Electronic Theses and Dissertations

Date of Award

2013

Document Type

Dissertation

Degree Name

M.A. in Southern Studies

Department

Southern Studies

First Advisor

Andrew Harper

Second Advisor

Ted Ownby

Third Advisor

Kathryn McKee

Relational Format

dissertation/thesis

Abstract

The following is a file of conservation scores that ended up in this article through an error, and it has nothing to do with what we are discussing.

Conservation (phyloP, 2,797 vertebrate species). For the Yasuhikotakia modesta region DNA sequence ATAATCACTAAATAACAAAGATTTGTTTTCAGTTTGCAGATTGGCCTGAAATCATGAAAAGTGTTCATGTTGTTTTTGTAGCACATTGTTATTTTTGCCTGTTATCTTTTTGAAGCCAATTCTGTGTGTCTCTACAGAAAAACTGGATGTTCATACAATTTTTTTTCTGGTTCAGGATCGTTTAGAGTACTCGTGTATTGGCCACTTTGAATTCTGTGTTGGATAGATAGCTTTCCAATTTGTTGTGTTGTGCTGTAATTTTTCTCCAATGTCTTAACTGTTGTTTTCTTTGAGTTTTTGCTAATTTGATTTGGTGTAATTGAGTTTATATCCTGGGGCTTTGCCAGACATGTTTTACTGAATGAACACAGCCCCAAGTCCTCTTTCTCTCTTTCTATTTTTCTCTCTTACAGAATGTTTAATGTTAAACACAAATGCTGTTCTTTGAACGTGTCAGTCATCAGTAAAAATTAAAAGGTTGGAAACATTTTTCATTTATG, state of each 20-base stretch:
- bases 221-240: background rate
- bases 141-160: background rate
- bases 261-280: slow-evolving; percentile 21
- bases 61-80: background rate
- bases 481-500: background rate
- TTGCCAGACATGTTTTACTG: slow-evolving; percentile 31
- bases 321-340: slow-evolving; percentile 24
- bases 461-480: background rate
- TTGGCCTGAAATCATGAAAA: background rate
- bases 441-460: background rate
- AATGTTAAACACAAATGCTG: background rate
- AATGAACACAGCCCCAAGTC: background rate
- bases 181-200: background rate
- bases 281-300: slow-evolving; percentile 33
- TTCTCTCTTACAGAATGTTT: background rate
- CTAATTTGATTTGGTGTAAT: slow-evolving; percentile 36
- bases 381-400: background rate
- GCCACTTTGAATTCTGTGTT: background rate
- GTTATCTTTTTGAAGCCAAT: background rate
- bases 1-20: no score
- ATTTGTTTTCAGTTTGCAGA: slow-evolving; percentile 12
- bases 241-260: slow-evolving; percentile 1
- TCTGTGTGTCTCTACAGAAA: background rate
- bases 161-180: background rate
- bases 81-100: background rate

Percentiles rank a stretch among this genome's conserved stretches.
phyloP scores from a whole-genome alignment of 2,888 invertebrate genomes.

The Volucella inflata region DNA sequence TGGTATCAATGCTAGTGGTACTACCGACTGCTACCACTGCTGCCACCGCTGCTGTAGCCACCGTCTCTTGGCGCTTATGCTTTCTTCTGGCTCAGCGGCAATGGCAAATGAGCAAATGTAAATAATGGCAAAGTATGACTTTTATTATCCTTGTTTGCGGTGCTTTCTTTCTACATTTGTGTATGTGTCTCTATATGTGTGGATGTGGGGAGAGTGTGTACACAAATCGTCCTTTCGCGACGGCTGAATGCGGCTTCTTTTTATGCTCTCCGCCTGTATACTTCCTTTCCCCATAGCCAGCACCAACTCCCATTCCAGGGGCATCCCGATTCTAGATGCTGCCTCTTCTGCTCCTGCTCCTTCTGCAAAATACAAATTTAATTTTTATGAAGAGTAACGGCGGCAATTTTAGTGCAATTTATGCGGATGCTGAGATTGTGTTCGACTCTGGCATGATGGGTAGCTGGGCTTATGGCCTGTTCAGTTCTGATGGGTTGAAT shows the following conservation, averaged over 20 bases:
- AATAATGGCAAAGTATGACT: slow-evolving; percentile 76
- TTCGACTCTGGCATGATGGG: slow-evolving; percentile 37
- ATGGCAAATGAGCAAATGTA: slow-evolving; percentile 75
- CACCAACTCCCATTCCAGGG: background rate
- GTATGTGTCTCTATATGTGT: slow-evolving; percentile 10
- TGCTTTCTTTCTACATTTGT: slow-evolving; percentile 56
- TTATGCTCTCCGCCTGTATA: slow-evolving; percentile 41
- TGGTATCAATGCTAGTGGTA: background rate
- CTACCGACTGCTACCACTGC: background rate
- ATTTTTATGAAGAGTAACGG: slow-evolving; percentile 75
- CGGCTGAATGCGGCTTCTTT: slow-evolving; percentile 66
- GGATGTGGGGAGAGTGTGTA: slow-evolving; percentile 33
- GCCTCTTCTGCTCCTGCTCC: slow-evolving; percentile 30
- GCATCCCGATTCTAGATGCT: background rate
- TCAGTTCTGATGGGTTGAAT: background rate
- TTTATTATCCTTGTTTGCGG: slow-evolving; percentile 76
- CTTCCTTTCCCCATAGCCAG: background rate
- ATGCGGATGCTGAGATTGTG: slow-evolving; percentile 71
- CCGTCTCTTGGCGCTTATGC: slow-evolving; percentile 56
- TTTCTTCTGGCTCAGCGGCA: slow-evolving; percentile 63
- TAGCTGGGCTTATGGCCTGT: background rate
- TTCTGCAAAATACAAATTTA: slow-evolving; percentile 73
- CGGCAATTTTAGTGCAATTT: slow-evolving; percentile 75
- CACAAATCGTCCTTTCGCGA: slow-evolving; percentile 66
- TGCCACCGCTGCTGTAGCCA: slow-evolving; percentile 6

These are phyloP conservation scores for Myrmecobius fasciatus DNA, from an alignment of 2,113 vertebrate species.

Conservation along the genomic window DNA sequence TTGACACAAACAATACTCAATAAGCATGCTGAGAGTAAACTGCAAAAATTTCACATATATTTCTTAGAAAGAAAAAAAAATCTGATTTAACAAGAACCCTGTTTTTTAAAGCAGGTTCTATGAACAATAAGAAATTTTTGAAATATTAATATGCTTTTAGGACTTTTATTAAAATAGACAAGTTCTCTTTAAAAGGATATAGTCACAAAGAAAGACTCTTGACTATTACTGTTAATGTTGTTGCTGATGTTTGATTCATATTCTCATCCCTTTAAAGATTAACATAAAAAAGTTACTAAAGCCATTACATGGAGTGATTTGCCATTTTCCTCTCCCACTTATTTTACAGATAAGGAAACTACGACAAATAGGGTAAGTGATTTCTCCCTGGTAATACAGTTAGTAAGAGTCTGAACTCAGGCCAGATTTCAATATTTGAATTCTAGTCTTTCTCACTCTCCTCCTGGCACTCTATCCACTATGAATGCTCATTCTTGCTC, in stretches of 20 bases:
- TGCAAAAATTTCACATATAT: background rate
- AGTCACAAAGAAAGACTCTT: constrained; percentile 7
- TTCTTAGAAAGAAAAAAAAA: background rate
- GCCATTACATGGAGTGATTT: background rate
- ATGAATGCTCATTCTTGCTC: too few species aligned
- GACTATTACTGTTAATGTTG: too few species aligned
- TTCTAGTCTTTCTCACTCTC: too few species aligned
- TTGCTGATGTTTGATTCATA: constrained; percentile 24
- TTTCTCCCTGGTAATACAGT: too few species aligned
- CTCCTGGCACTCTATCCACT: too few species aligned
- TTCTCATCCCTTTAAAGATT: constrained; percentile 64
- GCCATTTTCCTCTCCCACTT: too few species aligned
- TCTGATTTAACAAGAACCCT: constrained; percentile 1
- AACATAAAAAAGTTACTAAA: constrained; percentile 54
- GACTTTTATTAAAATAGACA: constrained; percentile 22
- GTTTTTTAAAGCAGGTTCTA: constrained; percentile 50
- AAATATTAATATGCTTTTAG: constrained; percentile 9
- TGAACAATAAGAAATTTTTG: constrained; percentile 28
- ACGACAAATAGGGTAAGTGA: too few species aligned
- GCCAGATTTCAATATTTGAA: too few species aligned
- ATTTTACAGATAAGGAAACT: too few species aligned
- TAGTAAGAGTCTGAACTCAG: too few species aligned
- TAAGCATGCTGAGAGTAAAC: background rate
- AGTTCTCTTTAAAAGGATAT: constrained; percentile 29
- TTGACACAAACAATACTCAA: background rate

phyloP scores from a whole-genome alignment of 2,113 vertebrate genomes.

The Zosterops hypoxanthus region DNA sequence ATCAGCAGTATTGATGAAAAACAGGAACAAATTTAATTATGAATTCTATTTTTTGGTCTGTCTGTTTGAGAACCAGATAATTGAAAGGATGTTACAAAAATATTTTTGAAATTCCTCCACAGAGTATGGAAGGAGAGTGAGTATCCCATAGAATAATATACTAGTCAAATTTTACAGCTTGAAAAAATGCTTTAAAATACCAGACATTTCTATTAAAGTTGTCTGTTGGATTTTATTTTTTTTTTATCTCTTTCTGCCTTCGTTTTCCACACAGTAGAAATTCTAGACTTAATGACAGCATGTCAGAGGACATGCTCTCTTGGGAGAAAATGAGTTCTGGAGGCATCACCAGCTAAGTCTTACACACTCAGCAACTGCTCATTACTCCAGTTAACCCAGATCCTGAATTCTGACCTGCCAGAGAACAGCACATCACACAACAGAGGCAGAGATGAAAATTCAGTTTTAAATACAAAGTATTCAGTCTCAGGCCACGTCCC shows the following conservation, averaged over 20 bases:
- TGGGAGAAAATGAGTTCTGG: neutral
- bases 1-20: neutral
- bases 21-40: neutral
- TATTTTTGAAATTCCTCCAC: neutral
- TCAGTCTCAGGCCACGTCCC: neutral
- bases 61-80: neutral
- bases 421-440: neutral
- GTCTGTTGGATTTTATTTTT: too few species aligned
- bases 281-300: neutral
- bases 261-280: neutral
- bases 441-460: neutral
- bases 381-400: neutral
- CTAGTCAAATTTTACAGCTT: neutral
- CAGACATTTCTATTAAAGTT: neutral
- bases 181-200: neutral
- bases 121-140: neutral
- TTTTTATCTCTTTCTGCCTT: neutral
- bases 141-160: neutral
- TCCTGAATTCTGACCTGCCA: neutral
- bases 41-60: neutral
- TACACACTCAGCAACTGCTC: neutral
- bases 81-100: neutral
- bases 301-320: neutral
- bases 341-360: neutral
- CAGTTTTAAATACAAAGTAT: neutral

Human beings integrate their environment into their group identities. Familiar plants and animals become associated with cultural memories through food, music, and everyday interaction. When species enter a new environment and change the composition of species within a space these plants and animals challenge assumptions of cultural unity and national and regional identities. In the Colonial era European arrivals brought plants and animals for economic and aesthetic purposes to maintain cultural traditions and environmental familiarity. This practice changed following the rise of nationalism in the late 19 th century. Americans continued to grow crops and raise livestock from other countries but began to perceive plants and animals within the nation as superior to those from other areas. This did not lessen the amount of global species movement, which has only increased over time as a result of capitalist expansion. This tension between the value Americans place on specific plants and animals and the need for global flows of people and goods reaches its height in the present day, as species movement reaches unprecedented levels. Words like invasive and alien have historical ties to xenophobia, and their use may exacerbate fear of specific plants and animals. An appreciation of the changes in North America over the continent's history as well as the historical association of terminology within invasion biology will increase the likelihood of unbiased research and policy. The film Asian Invasion accompanies this work to illustrate 21st century perspectives on species movement and provide a visual representation of the cultural phenomena described in this written work.

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